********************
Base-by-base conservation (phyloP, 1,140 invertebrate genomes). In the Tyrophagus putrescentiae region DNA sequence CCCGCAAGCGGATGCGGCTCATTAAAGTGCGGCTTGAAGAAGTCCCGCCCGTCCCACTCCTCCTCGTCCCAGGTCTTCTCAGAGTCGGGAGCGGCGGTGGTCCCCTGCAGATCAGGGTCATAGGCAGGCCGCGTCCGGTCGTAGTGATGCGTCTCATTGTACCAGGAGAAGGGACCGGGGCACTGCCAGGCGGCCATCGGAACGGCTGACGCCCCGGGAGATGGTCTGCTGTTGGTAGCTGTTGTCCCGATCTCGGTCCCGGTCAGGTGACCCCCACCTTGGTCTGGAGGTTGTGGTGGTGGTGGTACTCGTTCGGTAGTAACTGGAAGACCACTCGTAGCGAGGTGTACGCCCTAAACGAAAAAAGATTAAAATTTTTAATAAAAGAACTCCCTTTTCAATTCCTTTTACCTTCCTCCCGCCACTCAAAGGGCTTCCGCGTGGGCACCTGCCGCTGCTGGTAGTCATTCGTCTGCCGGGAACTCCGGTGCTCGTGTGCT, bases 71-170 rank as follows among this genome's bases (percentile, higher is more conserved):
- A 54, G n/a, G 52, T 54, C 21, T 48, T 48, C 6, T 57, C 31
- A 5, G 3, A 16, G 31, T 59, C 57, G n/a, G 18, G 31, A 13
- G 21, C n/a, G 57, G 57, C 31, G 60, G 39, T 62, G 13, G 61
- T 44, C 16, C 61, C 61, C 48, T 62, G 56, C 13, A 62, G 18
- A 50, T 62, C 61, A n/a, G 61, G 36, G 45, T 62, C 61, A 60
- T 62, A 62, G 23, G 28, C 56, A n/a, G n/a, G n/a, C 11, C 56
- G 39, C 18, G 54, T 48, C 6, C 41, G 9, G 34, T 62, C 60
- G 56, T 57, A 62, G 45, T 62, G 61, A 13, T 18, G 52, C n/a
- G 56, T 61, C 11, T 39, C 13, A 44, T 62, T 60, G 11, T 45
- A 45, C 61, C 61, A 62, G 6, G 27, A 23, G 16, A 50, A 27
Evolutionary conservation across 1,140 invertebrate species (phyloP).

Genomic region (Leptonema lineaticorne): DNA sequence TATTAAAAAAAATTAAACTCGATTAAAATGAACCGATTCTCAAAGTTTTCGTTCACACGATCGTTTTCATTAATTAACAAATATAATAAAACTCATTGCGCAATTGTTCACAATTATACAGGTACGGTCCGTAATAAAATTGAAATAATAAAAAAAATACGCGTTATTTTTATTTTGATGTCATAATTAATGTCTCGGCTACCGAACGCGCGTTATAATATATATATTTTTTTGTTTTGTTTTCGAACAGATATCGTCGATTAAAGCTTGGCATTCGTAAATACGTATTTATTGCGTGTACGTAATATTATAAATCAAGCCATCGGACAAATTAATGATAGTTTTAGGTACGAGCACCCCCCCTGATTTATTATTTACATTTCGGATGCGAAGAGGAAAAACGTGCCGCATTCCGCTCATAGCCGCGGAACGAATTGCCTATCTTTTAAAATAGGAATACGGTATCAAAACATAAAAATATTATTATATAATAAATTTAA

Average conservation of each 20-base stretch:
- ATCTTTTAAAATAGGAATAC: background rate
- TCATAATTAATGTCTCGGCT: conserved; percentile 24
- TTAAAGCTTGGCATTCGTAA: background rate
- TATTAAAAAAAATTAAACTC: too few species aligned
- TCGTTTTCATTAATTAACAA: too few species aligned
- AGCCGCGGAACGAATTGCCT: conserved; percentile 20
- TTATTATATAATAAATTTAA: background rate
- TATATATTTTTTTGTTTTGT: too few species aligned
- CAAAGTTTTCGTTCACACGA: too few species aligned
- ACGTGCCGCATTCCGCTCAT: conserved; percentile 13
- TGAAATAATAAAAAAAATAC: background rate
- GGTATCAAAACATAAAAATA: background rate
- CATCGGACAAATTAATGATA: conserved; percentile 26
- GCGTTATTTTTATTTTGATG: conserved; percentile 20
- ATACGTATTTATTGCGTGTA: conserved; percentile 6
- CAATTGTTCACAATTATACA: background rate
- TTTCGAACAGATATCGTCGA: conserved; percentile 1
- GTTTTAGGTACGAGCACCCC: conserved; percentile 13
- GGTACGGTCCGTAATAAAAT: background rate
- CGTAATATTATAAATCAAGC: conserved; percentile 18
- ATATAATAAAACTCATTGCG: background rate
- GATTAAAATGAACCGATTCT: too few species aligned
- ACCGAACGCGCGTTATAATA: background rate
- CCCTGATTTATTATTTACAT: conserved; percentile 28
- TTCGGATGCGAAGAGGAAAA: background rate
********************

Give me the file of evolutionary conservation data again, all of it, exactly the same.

Base-by-base conservation (phyloP, 1,140 invertebrate genomes). In the Tyrophagus putrescentiae region DNA sequence CCCGCAAGCGGATGCGGCTCATTAAAGTGCGGCTTGAAGAAGTCCCGCCCGTCCCACTCCTCCTCGTCCCAGGTCTTCTCAGAGTCGGGAGCGGCGGTGGTCCCCTGCAGATCAGGGTCATAGGCAGGCCGCGTCCGGTCGTAGTGATGCGTCTCATTGTACCAGGAGAAGGGACCGGGGCACTGCCAGGCGGCCATCGGAACGGCTGACGCCCCGGGAGATGGTCTGCTGTTGGTAGCTGTTGTCCCGATCTCGGTCCCGGTCAGGTGACCCCCACCTTGGTCTGGAGGTTGTGGTGGTGGTGGTACTCGTTCGGTAGTAACTGGAAGACCACTCGTAGCGAGGTGTACGCCCTAAACGAAAAAAGATTAAAATTTTTAATAAAAGAACTCCCTTTTCAATTCCTTTTACCTTCCTCCCGCCACTCAAAGGGCTTCCGCGTGGGCACCTGCCGCTGCTGGTAGTCATTCGTCTGCCGGGAACTCCGGTGCTCGTGTGCT, bases 71-170 rank as follows among this genome's bases (percentile, higher is more conserved):
- A 54, G n/a, G 52, T 54, C 21, T 48, T 48, C 6, T 57, C 31
- A 5, G 3, A 16, G 31, T 59, C 57, G n/a, G 18, G 31, A 13
- G 21, C n/a, G 57, G 57, C 31, G 60, G 39, T 62, G 13, G 61
- T 44, C 16, C 61, C 61, C 48, T 62, G 56, C 13, A 62, G 18
- A 50, T 62, C 61, A n/a, G 61, G 36, G 45, T 62, C 61, A 60
- T 62, A 62, G 23, G 28, C 56, A n/a, G n/a, G n/a, C 11, C 56
- G 39, C 18, G 54, T 48, C 6, C 41, G 9, G 34, T 62, C 60
- G 56, T 57, A 62, G 45, T 62, G 61, A 13, T 18, G 52, C n/a
- G 56, T 61, C 11, T 39, C 13, A 44, T 62, T 60, G 11, T 45
- A 45, C 61, C 61, A 62, G 6, G 27, A 23, G 16, A 50, A 27
Evolutionary conservation across 1,140 invertebrate species (phyloP).

Genomic region (Leptonema lineaticorne): DNA sequence TATTAAAAAAAATTAAACTCGATTAAAATGAACCGATTCTCAAAGTTTTCGTTCACACGATCGTTTTCATTAATTAACAAATATAATAAAACTCATTGCGCAATTGTTCACAATTATACAGGTACGGTCCGTAATAAAATTGAAATAATAAAAAAAATACGCGTTATTTTTATTTTGATGTCATAATTAATGTCTCGGCTACCGAACGCGCGTTATAATATATATATTTTTTTGTTTTGTTTTCGAACAGATATCGTCGATTAAAGCTTGGCATTCGTAAATACGTATTTATTGCGTGTACGTAATATTATAAATCAAGCCATCGGACAAATTAATGATAGTTTTAGGTACGAGCACCCCCCCTGATTTATTATTTACATTTCGGATGCGAAGAGGAAAAACGTGCCGCATTCCGCTCATAGCCGCGGAACGAATTGCCTATCTTTTAAAATAGGAATACGGTATCAAAACATAAAAATATTATTATATAATAAATTTAA

Average conservation of each 20-base stretch:
- ATCTTTTAAAATAGGAATAC: background rate
- TCATAATTAATGTCTCGGCT: conserved; percentile 24
- TTAAAGCTTGGCATTCGTAA: background rate
- TATTAAAAAAAATTAAACTC: too few species aligned
- TCGTTTTCATTAATTAACAA: too few species aligned
- AGCCGCGGAACGAATTGCCT: conserved; percentile 20
- TTATTATATAATAAATTTAA: background rate
- TATATATTTTTTTGTTTTGT: too few species aligned
- CAAAGTTTTCGTTCACACGA: too few species aligned
- ACGTGCCGCATTCCGCTCAT: conserved; percentile 13
- TGAAATAATAAAAAAAATAC: background rate
- GGTATCAAAACATAAAAATA: background rate
- CATCGGACAAATTAATGATA: conserved; percentile 26
- GCGTTATTTTTATTTTGATG: conserved; percentile 20
- ATACGTATTTATTGCGTGTA: conserved; percentile 6
- CAATTGTTCACAATTATACA: background rate
- TTTCGAACAGATATCGTCGA: conserved; percentile 1
- GTTTTAGGTACGAGCACCCC: conserved; percentile 13
- GGTACGGTCCGTAATAAAAT: background rate
- CGTAATATTATAAATCAAGC: conserved; percentile 18
- ATATAATAAAACTCATTGCG: background rate
- GATTAAAATGAACCGATTCT: too few species aligned
- ACCGAACGCGCGTTATAATA: background rate
- CCCTGATTTATTATTTACAT: conserved; percentile 28
- TTCGGATGCGAAGAGGAAAA: background rate